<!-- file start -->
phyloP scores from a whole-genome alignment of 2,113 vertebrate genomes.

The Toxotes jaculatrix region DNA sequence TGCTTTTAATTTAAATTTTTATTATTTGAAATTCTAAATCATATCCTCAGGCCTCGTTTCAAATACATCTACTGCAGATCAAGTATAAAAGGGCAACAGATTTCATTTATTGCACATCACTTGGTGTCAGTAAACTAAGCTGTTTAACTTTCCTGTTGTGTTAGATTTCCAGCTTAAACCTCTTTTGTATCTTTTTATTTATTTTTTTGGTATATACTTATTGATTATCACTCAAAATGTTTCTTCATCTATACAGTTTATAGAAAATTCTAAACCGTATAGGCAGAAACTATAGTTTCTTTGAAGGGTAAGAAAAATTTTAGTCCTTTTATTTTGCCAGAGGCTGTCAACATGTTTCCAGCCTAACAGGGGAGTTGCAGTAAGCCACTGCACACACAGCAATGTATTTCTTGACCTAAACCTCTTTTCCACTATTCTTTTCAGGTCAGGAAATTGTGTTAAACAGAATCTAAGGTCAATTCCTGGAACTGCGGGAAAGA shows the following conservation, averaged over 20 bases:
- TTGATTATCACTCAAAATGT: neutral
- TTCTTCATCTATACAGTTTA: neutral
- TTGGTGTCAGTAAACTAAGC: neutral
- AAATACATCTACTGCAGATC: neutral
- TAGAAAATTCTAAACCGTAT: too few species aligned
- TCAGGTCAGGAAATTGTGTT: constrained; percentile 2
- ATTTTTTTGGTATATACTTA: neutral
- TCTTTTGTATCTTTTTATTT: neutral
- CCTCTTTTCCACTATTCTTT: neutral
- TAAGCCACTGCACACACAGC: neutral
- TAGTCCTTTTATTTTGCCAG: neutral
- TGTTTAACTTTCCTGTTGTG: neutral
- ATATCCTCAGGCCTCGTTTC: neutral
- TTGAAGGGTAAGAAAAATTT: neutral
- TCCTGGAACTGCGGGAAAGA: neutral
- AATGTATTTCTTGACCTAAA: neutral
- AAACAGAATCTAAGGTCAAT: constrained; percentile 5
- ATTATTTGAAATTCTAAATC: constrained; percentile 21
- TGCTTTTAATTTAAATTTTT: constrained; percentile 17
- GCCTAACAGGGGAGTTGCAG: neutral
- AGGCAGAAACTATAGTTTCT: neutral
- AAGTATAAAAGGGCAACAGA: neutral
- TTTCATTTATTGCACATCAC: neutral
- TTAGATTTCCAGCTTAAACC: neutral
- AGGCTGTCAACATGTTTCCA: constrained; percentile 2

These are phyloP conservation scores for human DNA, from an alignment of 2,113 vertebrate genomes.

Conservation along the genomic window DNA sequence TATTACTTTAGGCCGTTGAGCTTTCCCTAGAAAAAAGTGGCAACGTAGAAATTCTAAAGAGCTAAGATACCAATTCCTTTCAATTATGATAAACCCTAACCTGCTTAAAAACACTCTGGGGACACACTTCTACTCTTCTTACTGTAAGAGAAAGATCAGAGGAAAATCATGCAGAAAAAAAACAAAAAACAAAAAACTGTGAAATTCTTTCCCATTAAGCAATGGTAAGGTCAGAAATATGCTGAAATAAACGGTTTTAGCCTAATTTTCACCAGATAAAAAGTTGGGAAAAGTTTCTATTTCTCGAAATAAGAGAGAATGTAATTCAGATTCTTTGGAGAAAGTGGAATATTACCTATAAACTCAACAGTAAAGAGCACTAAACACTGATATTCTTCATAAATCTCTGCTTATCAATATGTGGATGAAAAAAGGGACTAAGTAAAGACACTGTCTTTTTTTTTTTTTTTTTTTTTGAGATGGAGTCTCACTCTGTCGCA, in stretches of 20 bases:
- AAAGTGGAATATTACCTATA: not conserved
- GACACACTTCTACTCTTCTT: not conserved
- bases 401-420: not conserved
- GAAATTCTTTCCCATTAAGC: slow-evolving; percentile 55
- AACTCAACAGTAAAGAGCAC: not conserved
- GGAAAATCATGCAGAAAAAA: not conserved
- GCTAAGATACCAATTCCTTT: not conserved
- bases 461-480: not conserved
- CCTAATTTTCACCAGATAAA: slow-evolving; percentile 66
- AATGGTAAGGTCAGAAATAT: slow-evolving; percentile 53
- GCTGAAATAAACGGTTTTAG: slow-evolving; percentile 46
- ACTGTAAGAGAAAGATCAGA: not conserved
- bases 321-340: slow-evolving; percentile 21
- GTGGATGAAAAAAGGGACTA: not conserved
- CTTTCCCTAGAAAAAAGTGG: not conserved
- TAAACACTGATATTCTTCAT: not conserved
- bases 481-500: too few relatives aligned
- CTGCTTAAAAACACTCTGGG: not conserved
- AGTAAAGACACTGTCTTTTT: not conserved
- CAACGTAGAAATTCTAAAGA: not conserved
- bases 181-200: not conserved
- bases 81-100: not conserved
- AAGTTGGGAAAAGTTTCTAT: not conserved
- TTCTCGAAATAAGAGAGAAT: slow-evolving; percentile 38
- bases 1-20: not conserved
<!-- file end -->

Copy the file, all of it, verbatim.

phyloP scores from a whole-genome alignment of 2,113 vertebrate genomes.

The Toxotes jaculatrix region DNA sequence TGCTTTTAATTTAAATTTTTATTATTTGAAATTCTAAATCATATCCTCAGGCCTCGTTTCAAATACATCTACTGCAGATCAAGTATAAAAGGGCAACAGATTTCATTTATTGCACATCACTTGGTGTCAGTAAACTAAGCTGTTTAACTTTCCTGTTGTGTTAGATTTCCAGCTTAAACCTCTTTTGTATCTTTTTATTTATTTTTTTGGTATATACTTATTGATTATCACTCAAAATGTTTCTTCATCTATACAGTTTATAGAAAATTCTAAACCGTATAGGCAGAAACTATAGTTTCTTTGAAGGGTAAGAAAAATTTTAGTCCTTTTATTTTGCCAGAGGCTGTCAACATGTTTCCAGCCTAACAGGGGAGTTGCAGTAAGCCACTGCACACACAGCAATGTATTTCTTGACCTAAACCTCTTTTCCACTATTCTTTTCAGGTCAGGAAATTGTGTTAAACAGAATCTAAGGTCAATTCCTGGAACTGCGGGAAAGA shows the following conservation, averaged over 20 bases:
- TTGATTATCACTCAAAATGT: neutral
- TTCTTCATCTATACAGTTTA: neutral
- TTGGTGTCAGTAAACTAAGC: neutral
- AAATACATCTACTGCAGATC: neutral
- TAGAAAATTCTAAACCGTAT: too few species aligned
- TCAGGTCAGGAAATTGTGTT: constrained; percentile 2
- ATTTTTTTGGTATATACTTA: neutral
- TCTTTTGTATCTTTTTATTT: neutral
- CCTCTTTTCCACTATTCTTT: neutral
- TAAGCCACTGCACACACAGC: neutral
- TAGTCCTTTTATTTTGCCAG: neutral
- TGTTTAACTTTCCTGTTGTG: neutral
- ATATCCTCAGGCCTCGTTTC: neutral
- TTGAAGGGTAAGAAAAATTT: neutral
- TCCTGGAACTGCGGGAAAGA: neutral
- AATGTATTTCTTGACCTAAA: neutral
- AAACAGAATCTAAGGTCAAT: constrained; percentile 5
- ATTATTTGAAATTCTAAATC: constrained; percentile 21
- TGCTTTTAATTTAAATTTTT: constrained; percentile 17
- GCCTAACAGGGGAGTTGCAG: neutral
- AGGCAGAAACTATAGTTTCT: neutral
- AAGTATAAAAGGGCAACAGA: neutral
- TTTCATTTATTGCACATCAC: neutral
- TTAGATTTCCAGCTTAAACC: neutral
- AGGCTGTCAACATGTTTCCA: constrained; percentile 2

These are phyloP conservation scores for human DNA, from an alignment of 2,113 vertebrate genomes.

Conservation along the genomic window DNA sequence TATTACTTTAGGCCGTTGAGCTTTCCCTAGAAAAAAGTGGCAACGTAGAAATTCTAAAGAGCTAAGATACCAATTCCTTTCAATTATGATAAACCCTAACCTGCTTAAAAACACTCTGGGGACACACTTCTACTCTTCTTACTGTAAGAGAAAGATCAGAGGAAAATCATGCAGAAAAAAAACAAAAAACAAAAAACTGTGAAATTCTTTCCCATTAAGCAATGGTAAGGTCAGAAATATGCTGAAATAAACGGTTTTAGCCTAATTTTCACCAGATAAAAAGTTGGGAAAAGTTTCTATTTCTCGAAATAAGAGAGAATGTAATTCAGATTCTTTGGAGAAAGTGGAATATTACCTATAAACTCAACAGTAAAGAGCACTAAACACTGATATTCTTCATAAATCTCTGCTTATCAATATGTGGATGAAAAAAGGGACTAAGTAAAGACACTGTCTTTTTTTTTTTTTTTTTTTTTGAGATGGAGTCTCACTCTGTCGCA, in stretches of 20 bases:
- AAAGTGGAATATTACCTATA: not conserved
- GACACACTTCTACTCTTCTT: not conserved
- bases 401-420: not conserved
- GAAATTCTTTCCCATTAAGC: slow-evolving; percentile 55
- AACTCAACAGTAAAGAGCAC: not conserved
- GGAAAATCATGCAGAAAAAA: not conserved
- GCTAAGATACCAATTCCTTT: not conserved
- bases 461-480: not conserved
- CCTAATTTTCACCAGATAAA: slow-evolving; percentile 66
- AATGGTAAGGTCAGAAATAT: slow-evolving; percentile 53
- GCTGAAATAAACGGTTTTAG: slow-evolving; percentile 46
- ACTGTAAGAGAAAGATCAGA: not conserved
- bases 321-340: slow-evolving; percentile 21
- GTGGATGAAAAAAGGGACTA: not conserved
- CTTTCCCTAGAAAAAAGTGG: not conserved
- TAAACACTGATATTCTTCAT: not conserved
- bases 481-500: too few relatives aligned
- CTGCTTAAAAACACTCTGGG: not conserved
- AGTAAAGACACTGTCTTTTT: not conserved
- CAACGTAGAAATTCTAAAGA: not conserved
- bases 181-200: not conserved
- bases 81-100: not conserved
- AAGTTGGGAAAAGTTTCTAT: not conserved
- TTCTCGAAATAAGAGAGAAT: slow-evolving; percentile 38
- bases 1-20: not conserved